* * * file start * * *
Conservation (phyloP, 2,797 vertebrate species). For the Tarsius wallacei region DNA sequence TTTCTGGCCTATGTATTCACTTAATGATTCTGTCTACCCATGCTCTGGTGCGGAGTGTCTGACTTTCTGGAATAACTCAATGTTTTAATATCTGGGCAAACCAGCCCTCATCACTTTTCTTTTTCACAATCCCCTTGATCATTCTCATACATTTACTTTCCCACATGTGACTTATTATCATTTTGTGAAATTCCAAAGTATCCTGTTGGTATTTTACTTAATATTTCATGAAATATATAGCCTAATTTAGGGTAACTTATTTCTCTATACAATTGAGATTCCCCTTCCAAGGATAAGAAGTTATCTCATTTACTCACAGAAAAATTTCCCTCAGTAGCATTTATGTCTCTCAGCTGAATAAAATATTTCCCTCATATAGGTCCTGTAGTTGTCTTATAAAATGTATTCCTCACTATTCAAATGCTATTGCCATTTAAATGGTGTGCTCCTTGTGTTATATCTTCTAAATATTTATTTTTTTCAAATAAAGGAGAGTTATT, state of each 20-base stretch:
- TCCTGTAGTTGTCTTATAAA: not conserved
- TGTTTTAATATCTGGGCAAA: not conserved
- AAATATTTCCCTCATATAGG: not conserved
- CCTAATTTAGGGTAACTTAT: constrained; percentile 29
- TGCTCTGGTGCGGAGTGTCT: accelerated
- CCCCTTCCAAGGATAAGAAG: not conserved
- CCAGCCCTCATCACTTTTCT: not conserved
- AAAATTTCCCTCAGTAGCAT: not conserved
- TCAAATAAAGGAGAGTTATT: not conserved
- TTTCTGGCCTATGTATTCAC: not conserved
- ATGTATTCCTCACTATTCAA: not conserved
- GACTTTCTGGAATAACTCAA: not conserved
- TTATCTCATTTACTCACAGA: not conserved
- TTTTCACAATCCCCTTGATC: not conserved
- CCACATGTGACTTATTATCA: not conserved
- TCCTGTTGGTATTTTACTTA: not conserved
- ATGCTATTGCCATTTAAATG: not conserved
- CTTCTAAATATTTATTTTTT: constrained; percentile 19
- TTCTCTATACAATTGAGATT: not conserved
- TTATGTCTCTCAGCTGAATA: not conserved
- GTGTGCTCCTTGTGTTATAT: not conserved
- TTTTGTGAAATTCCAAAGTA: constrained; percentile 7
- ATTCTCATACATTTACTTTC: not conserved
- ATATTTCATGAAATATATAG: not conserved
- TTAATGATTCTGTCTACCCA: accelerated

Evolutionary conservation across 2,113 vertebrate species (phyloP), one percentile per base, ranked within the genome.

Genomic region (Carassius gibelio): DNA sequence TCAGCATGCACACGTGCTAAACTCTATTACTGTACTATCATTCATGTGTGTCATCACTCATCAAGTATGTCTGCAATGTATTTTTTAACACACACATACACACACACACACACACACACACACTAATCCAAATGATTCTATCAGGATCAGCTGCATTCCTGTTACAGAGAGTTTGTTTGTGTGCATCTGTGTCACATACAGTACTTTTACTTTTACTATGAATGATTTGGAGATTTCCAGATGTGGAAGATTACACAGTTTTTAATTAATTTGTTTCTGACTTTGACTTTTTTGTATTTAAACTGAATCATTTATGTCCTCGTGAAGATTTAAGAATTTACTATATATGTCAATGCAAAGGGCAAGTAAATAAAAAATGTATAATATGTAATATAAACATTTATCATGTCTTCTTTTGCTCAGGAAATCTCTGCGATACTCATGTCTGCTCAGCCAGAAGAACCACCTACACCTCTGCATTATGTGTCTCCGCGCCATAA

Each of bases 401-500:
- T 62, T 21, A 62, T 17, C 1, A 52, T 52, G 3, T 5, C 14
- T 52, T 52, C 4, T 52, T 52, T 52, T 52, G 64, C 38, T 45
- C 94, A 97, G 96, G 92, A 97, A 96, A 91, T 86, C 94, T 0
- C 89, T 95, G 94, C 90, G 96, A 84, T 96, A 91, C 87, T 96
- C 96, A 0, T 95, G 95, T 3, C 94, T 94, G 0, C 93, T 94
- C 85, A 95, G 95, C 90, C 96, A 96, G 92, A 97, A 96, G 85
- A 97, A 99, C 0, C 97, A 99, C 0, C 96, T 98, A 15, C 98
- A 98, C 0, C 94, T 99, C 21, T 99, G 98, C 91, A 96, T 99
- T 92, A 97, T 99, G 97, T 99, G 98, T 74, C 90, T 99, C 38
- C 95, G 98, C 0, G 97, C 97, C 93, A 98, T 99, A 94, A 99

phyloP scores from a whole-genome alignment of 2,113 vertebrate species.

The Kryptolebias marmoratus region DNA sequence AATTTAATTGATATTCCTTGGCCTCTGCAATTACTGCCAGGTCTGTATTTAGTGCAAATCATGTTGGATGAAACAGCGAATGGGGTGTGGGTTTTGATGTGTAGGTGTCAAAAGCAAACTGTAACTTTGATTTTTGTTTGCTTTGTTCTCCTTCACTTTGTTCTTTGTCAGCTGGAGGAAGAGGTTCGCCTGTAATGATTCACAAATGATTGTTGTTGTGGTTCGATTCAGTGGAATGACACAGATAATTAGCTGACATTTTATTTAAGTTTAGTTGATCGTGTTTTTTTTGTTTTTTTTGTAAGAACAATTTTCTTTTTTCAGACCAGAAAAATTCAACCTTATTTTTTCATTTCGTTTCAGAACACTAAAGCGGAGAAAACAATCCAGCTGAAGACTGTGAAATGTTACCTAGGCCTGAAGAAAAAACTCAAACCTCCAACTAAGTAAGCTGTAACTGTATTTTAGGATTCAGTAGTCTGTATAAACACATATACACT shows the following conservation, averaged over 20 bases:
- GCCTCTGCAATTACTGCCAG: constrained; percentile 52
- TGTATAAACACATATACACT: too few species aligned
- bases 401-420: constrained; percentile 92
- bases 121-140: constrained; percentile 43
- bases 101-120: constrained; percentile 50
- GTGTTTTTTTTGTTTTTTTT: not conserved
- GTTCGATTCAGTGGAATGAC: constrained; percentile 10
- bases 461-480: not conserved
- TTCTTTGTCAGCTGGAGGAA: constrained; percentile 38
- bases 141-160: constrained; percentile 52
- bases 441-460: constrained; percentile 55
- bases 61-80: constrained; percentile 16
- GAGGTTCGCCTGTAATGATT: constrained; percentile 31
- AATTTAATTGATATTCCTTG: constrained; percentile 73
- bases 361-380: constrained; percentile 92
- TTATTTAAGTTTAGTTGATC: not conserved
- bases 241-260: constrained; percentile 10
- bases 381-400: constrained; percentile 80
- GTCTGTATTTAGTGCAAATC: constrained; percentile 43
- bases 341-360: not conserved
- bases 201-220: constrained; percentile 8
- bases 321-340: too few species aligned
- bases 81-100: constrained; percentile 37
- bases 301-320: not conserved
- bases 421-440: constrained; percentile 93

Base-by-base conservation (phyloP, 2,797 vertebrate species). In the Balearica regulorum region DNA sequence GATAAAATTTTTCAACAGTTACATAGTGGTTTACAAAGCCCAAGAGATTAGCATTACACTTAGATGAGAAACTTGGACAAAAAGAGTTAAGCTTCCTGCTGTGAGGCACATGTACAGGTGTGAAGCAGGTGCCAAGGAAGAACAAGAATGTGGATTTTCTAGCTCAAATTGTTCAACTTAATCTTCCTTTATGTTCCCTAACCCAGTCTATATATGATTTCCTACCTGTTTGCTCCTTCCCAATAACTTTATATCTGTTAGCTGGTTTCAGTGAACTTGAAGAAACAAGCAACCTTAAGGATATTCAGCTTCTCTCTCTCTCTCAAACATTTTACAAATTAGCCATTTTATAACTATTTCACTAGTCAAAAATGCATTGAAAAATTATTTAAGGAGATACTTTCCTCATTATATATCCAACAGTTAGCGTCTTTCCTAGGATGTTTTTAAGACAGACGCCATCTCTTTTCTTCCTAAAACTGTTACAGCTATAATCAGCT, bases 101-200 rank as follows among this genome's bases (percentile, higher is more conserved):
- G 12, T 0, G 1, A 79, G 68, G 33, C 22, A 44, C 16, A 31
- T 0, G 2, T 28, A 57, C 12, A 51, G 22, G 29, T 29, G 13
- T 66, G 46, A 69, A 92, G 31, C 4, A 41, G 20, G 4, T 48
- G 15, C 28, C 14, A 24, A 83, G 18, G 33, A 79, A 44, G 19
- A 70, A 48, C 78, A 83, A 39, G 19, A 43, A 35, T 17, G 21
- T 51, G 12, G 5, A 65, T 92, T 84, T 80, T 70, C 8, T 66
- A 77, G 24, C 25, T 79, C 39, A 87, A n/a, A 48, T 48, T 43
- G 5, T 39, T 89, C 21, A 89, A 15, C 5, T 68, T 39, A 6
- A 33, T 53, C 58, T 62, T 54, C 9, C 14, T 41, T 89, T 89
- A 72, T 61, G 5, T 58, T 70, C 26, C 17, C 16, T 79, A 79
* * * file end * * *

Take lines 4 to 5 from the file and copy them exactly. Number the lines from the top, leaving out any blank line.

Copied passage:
- AAATATTTCCCTCATATAGG: not conserved
- CCTAATTTAGGGTAACTTAT: constrained; percentile 29